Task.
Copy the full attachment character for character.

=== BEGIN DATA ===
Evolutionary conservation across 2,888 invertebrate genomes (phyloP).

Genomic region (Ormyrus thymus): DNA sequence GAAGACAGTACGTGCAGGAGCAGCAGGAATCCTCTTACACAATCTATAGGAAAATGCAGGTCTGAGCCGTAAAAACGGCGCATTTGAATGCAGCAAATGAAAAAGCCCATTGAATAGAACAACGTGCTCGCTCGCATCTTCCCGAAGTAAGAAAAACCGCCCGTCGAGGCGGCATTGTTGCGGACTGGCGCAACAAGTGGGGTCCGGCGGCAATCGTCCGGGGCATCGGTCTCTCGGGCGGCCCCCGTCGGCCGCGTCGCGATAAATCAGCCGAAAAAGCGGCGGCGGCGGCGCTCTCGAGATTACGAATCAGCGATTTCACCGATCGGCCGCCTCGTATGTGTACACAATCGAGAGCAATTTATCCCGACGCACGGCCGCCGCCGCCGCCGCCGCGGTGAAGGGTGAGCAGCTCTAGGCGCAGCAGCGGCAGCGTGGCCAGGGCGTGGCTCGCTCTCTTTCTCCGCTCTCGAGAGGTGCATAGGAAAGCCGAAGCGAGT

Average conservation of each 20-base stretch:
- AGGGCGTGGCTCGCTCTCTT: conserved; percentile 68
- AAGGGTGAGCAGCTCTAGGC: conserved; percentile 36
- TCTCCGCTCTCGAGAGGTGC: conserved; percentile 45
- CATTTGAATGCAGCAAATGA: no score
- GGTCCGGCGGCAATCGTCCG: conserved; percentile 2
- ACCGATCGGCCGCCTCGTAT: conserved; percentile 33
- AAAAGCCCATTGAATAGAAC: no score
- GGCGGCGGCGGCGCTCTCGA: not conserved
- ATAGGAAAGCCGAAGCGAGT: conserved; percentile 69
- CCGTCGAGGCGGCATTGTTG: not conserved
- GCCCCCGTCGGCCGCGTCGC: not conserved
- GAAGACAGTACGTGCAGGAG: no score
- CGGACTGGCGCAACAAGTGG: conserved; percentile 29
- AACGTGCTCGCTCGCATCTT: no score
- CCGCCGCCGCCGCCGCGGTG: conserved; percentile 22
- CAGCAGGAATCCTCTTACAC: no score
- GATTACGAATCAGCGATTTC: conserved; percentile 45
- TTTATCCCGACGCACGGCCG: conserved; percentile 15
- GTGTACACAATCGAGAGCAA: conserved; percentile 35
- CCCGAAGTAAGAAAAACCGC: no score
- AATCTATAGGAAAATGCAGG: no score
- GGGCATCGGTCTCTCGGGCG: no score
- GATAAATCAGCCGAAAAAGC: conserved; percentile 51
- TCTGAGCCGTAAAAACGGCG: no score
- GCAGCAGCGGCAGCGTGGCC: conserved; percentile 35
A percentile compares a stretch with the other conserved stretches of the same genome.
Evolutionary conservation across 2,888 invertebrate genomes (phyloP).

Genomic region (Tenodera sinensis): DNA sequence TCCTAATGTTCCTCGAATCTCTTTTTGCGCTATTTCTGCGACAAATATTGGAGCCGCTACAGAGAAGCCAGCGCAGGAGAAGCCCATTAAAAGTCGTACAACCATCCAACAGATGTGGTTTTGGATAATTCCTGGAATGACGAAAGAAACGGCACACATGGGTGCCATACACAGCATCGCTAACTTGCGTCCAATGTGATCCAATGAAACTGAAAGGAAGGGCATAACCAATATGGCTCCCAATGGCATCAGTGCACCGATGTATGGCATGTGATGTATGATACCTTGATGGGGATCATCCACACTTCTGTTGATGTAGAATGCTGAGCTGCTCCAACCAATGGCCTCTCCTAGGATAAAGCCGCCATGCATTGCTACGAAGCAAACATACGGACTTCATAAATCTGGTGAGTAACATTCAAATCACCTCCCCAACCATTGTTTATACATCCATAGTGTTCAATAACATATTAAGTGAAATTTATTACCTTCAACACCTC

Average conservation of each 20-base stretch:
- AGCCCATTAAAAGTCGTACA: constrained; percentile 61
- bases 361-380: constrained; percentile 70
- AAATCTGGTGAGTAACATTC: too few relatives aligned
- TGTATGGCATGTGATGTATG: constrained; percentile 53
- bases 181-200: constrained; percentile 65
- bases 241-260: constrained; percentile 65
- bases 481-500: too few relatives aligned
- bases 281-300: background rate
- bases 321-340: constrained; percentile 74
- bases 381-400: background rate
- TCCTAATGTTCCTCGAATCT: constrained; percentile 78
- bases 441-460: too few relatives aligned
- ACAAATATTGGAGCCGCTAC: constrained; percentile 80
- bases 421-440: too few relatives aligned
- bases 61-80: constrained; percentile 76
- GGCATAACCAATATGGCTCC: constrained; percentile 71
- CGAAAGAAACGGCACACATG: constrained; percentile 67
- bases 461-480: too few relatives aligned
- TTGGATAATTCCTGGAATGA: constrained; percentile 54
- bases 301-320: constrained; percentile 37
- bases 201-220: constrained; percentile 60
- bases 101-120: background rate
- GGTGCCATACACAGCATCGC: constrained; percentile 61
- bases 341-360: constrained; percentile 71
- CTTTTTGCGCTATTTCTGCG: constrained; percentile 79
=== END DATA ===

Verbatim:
Evolutionary conservation across 2,888 invertebrate genomes (phyloP).

Genomic region (Ormyrus thymus): DNA sequence GAAGACAGTACGTGCAGGAGCAGCAGGAATCCTCTTACACAATCTATAGGAAAATGCAGGTCTGAGCCGTAAAAACGGCGCATTTGAATGCAGCAAATGAAAAAGCCCATTGAATAGAACAACGTGCTCGCTCGCATCTTCCCGAAGTAAGAAAAACCGCCCGTCGAGGCGGCATTGTTGCGGACTGGCGCAACAAGTGGGGTCCGGCGGCAATCGTCCGGGGCATCGGTCTCTCGGGCGGCCCCCGTCGGCCGCGTCGCGATAAATCAGCCGAAAAAGCGGCGGCGGCGGCGCTCTCGAGATTACGAATCAGCGATTTCACCGATCGGCCGCCTCGTATGTGTACACAATCGAGAGCAATTTATCCCGACGCACGGCCGCCGCCGCCGCCGCCGCGGTGAAGGGTGAGCAGCTCTAGGCGCAGCAGCGGCAGCGTGGCCAGGGCGTGGCTCGCTCTCTTTCTCCGCTCTCGAGAGGTGCATAGGAAAGCCGAAGCGAGT

Average conservation of each 20-base stretch:
- AGGGCGTGGCTCGCTCTCTT: conserved; percentile 68
- AAGGGTGAGCAGCTCTAGGC: conserved; percentile 36
- TCTCCGCTCTCGAGAGGTGC: conserved; percentile 45
- CATTTGAATGCAGCAAATGA: no score
- GGTCCGGCGGCAATCGTCCG: conserved; percentile 2
- ACCGATCGGCCGCCTCGTAT: conserved; percentile 33
- AAAAGCCCATTGAATAGAAC: no score
- GGCGGCGGCGGCGCTCTCGA: not conserved
- ATAGGAAAGCCGAAGCGAGT: conserved; percentile 69
- CCGTCGAGGCGGCATTGTTG: not conserved
- GCCCCCGTCGGCCGCGTCGC: not conserved
- GAAGACAGTACGTGCAGGAG: no score
- CGGACTGGCGCAACAAGTGG: conserved; percentile 29
- AACGTGCTCGCTCGCATCTT: no score
- CCGCCGCCGCCGCCGCGGTG: conserved; percentile 22
- CAGCAGGAATCCTCTTACAC: no score
- GATTACGAATCAGCGATTTC: conserved; percentile 45
- TTTATCCCGACGCACGGCCG: conserved; percentile 15
- GTGTACACAATCGAGAGCAA: conserved; percentile 35
- CCCGAAGTAAGAAAAACCGC: no score
- AATCTATAGGAAAATGCAGG: no score
- GGGCATCGGTCTCTCGGGCG: no score
- GATAAATCAGCCGAAAAAGC: conserved; percentile 51
- TCTGAGCCGTAAAAACGGCG: no score
- GCAGCAGCGGCAGCGTGGCC: conserved; percentile 35
A percentile compares a stretch with the other conserved stretches of the same genome.
Evolutionary conservation across 2,888 invertebrate genomes (phyloP).

Genomic region (Tenodera sinensis): DNA sequence TCCTAATGTTCCTCGAATCTCTTTTTGCGCTATTTCTGCGACAAATATTGGAGCCGCTACAGAGAAGCCAGCGCAGGAGAAGCCCATTAAAAGTCGTACAACCATCCAACAGATGTGGTTTTGGATAATTCCTGGAATGACGAAAGAAACGGCACACATGGGTGCCATACACAGCATCGCTAACTTGCGTCCAATGTGATCCAATGAAACTGAAAGGAAGGGCATAACCAATATGGCTCCCAATGGCATCAGTGCACCGATGTATGGCATGTGATGTATGATACCTTGATGGGGATCATCCACACTTCTGTTGATGTAGAATGCTGAGCTGCTCCAACCAATGGCCTCTCCTAGGATAAAGCCGCCATGCATTGCTACGAAGCAAACATACGGACTTCATAAATCTGGTGAGTAACATTCAAATCACCTCCCCAACCATTGTTTATACATCCATAGTGTTCAATAACATATTAAGTGAAATTTATTACCTTCAACACCTC

Average conservation of each 20-base stretch:
- AGCCCATTAAAAGTCGTACA: constrained; percentile 61
- bases 361-380: constrained; percentile 70
- AAATCTGGTGAGTAACATTC: too few relatives aligned
- TGTATGGCATGTGATGTATG: constrained; percentile 53
- bases 181-200: constrained; percentile 65
- bases 241-260: constrained; percentile 65
- bases 481-500: too few relatives aligned
- bases 281-300: background rate
- bases 321-340: constrained; percentile 74
- bases 381-400: background rate
- TCCTAATGTTCCTCGAATCT: constrained; percentile 78
- bases 441-460: too few relatives aligned
- ACAAATATTGGAGCCGCTAC: constrained; percentile 80
- bases 421-440: too few relatives aligned
- bases 61-80: constrained; percentile 76
- GGCATAACCAATATGGCTCC: constrained; percentile 71
- CGAAAGAAACGGCACACATG: constrained; percentile 67
- bases 461-480: too few relatives aligned
- TTGGATAATTCCTGGAATGA: constrained; percentile 54
- bases 301-320: constrained; percentile 37
- bases 201-220: constrained; percentile 60
- bases 101-120: background rate
- GGTGCCATACACAGCATCGC: constrained; percentile 61
- bases 341-360: constrained; percentile 71
- CTTTTTGCGCTATTTCTGCG: constrained; percentile 79